Big Four firms tell staff to use burner phones in Hong Kong

06 December 2023 Consultancy.asia 3 min. read
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Consultants at McKinsey, Deloitte and KPMG have been told to not use their primary work phones when visiting Hong Kong, according to a media report. Instead, they have been urged to use ‘burner phones’ when visiting the special administrative region.

Burner phones are secondary, disposable devices that cannot be easily tracked or linked to their user. Using a burner phone instead of one’s primary device can allow for easier evasion of prying eyes.

The revelation, first reported by the Financial Times, comes amidst an increasingly hostile environment for Western firms operating in China and points to a shift in the political climate in Hong Kong away from its previously high level of autonomy from the mainland Chinese government. That autonomy has long made the territory an international business hub, but that might now be changing.

Earlier this year, Beijing appeared to take steps at limiting the influence of Big Four firms operating in the country. The Chinese Ministry of Finance reportedly requested that state-owned enterprises dial back their reliance on foreign consulting firms when seeking financial advisory services.

Consulting giant McKinsey & Company has also reportedly advised staff to take along a separate phone when traveling to Hong Kong. McKinsey, KPMG, and Deloitte all declined to comment on the topic to the Financial Times.

This is not the first time burner phones have been a hot item in China. According to reports, electronics shops saw a surge in demand for burner phones around the time of the government’s frantic Covid-19 contact-tracing efforts, and some athletes in Beijing for last year’s Winter Olympics were also said to be using burner phones.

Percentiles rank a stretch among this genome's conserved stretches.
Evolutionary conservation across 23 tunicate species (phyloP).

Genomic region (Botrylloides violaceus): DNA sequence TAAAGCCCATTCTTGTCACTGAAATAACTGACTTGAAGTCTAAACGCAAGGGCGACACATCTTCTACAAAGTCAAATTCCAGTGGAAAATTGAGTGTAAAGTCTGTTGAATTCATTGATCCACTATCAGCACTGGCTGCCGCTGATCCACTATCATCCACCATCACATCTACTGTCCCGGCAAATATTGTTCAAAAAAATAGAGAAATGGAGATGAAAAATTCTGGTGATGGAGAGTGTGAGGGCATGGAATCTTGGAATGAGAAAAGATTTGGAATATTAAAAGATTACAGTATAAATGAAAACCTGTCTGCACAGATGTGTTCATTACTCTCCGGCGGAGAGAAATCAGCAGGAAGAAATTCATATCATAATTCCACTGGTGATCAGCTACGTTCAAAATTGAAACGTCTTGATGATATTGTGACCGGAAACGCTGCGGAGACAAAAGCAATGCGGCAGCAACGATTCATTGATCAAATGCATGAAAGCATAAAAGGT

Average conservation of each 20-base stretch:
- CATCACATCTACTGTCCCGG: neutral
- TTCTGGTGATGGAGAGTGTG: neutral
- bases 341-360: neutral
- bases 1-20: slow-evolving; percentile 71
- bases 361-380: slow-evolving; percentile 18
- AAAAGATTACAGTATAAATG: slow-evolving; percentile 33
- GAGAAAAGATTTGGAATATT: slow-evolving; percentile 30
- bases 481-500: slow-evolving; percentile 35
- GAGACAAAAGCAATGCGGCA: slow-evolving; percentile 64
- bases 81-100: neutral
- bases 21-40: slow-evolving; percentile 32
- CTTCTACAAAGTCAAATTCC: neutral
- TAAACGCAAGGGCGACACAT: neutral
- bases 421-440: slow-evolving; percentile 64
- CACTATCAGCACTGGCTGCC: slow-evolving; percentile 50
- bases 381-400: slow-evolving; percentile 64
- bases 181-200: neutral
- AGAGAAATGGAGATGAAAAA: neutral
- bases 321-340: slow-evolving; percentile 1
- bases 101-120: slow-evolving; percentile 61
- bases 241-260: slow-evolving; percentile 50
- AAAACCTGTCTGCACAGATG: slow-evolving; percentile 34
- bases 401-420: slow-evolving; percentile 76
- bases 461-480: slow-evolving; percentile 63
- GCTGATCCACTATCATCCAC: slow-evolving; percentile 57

Mainland China and Hong Kong has been locked in a tense legal and political dispute for decades, with the special administrative region fighting to keep the autonomy it has long enjoyed while Beijing works to bring it under the direct control of the government. Large scale protests against Beijing’s push for direct rule have plagued the city for years and the future of the region is uncertain.

A number of raids by Chinese authorities on the offices of consulting firms, including most recently Capvision’s office in Shanghai, have raised an alarm for Western firms operating in China. There is a fear that the potential legal responsibility for data breaches and espionage are making it more dangerous to do business in China.

Regulations on financial data are notoriously strict in China and a controversial counterespionage law has made processes, which are normally routine for consultants, a lot more challenging. Due diligence within the scope of mergers and acquisitions, for example, includes digging up large amounts of financial data so that buyers can better understand the financial state of a firm they are looking to acquire.

Due diligence processes in particular have raised eyebrows among China’s security apparatus. Part of the reason for that is because most Chinese companies are state-owned, so the government sees their data as especially sensitive.

At the heart of this issue is growing tension between China and Western countries, specifically the US and Europe.

The US antagonized Beijing extensively during President Donald Trump’s presidency, in part by establishing a new set of tariffs in 2018, a move that was seen as highly punitive and often framed as akin to a trade war. Current US President Joe Biden has kept those tariffs in place. A complex set of political, economic, and defense-related issues have long strained relations between the two countries.